Languages of India and abroad
vipāśa (विपाश).—p S Unnoosed, unfettered, freed from a noose or tie.Source: DDSA: The Molesworth Marathi and English Dictionary
Marathi is an Indo-European language having over 70 million native speakers people in (predominantly) Maharashtra India. Marathi, like many other Indo-Aryan languages, evolved from early forms of Prakrit, which itself is a subset of Sanskrit, one of the most ancient languages of the world.
Vipāśā (विपाशा).—f. Name of one of the five rivers in the Panjab (now called Beas); एषा रम्या विपाशा च नदी परमपावनी (eṣā ramyā vipāśā ca nadī paramapāvanī) Mb.3.13.8.
See also (synonyms): vipāś.Source: DDSA: The practical Sanskrit-English dictionary
Sanskrit, also spelled संस्कृतम् (saṃskṛtam), is an ancient language of India commonly seen as the grandmother of the Indo-European language family. Closely allied with Prakrit and Pali, Sanskrit is more exhaustive in both grammar and terms and has the most extensive collection of literature in the world, greatly surpassing its sister-languages Greek and Latin.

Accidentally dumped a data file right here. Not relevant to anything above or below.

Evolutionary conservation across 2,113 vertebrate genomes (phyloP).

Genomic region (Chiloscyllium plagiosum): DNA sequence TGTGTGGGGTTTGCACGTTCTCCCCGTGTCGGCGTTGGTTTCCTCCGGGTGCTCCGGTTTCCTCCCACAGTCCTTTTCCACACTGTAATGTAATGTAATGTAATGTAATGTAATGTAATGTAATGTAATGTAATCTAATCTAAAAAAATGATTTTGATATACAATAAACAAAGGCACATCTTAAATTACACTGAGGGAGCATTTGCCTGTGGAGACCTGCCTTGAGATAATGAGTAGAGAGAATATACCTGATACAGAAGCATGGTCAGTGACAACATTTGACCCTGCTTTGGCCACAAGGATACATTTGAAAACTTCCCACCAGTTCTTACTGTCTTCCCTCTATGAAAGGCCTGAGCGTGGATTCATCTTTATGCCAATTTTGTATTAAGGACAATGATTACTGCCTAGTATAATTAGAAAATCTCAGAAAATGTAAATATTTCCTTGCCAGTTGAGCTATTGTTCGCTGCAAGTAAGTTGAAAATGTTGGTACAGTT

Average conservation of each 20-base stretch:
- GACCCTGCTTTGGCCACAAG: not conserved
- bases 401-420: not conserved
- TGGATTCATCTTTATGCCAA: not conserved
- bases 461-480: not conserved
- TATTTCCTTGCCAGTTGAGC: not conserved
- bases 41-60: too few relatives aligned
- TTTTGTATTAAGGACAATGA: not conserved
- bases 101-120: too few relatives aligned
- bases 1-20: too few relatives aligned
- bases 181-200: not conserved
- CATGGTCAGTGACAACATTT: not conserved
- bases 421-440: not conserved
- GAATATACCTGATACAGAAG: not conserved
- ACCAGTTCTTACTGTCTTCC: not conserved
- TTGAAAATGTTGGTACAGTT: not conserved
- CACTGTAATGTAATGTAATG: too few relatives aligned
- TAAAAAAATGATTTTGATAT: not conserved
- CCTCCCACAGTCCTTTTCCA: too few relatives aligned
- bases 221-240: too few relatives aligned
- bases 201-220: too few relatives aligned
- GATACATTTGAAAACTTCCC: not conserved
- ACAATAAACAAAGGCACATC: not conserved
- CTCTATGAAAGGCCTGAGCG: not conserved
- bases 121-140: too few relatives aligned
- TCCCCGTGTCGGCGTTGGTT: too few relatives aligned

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Search found 21 books and stories containing Vipasha or Vipāśā. You can also click to the full overview containing English textual excerpts. Below are direct links for the most relevant articles:
List of Mahabharata people and places (by Laxman Burdak)
The Garuda Purana (by Manmatha Nath Dutt)
Chapter LXXXI - A brief description of holy pools and sanctuaries < [Agastya Samhita]
The Shiva Purana (by J. L. Shastri)
Chapter 9 - Śiva’s incarnations as Yogācāryas < [Section 7.2 - Vāyavīya-saṃhitā (2)]
Chapter 41 - The curse of Tulasī < [Section 2.5 - Rudra-saṃhitā (5): Yuddha-khaṇḍa]
Chapter 18 - Seven continents (varṣa) < [Section 5 - Umā-Saṃhitā]
The Nilamata Purana (by Dr. Ved Kumari)
The Brahma Purana (by G. P. Bhatt)
The Mahabharata - Second Book (by Krishna-Dwaipayana Vyasa)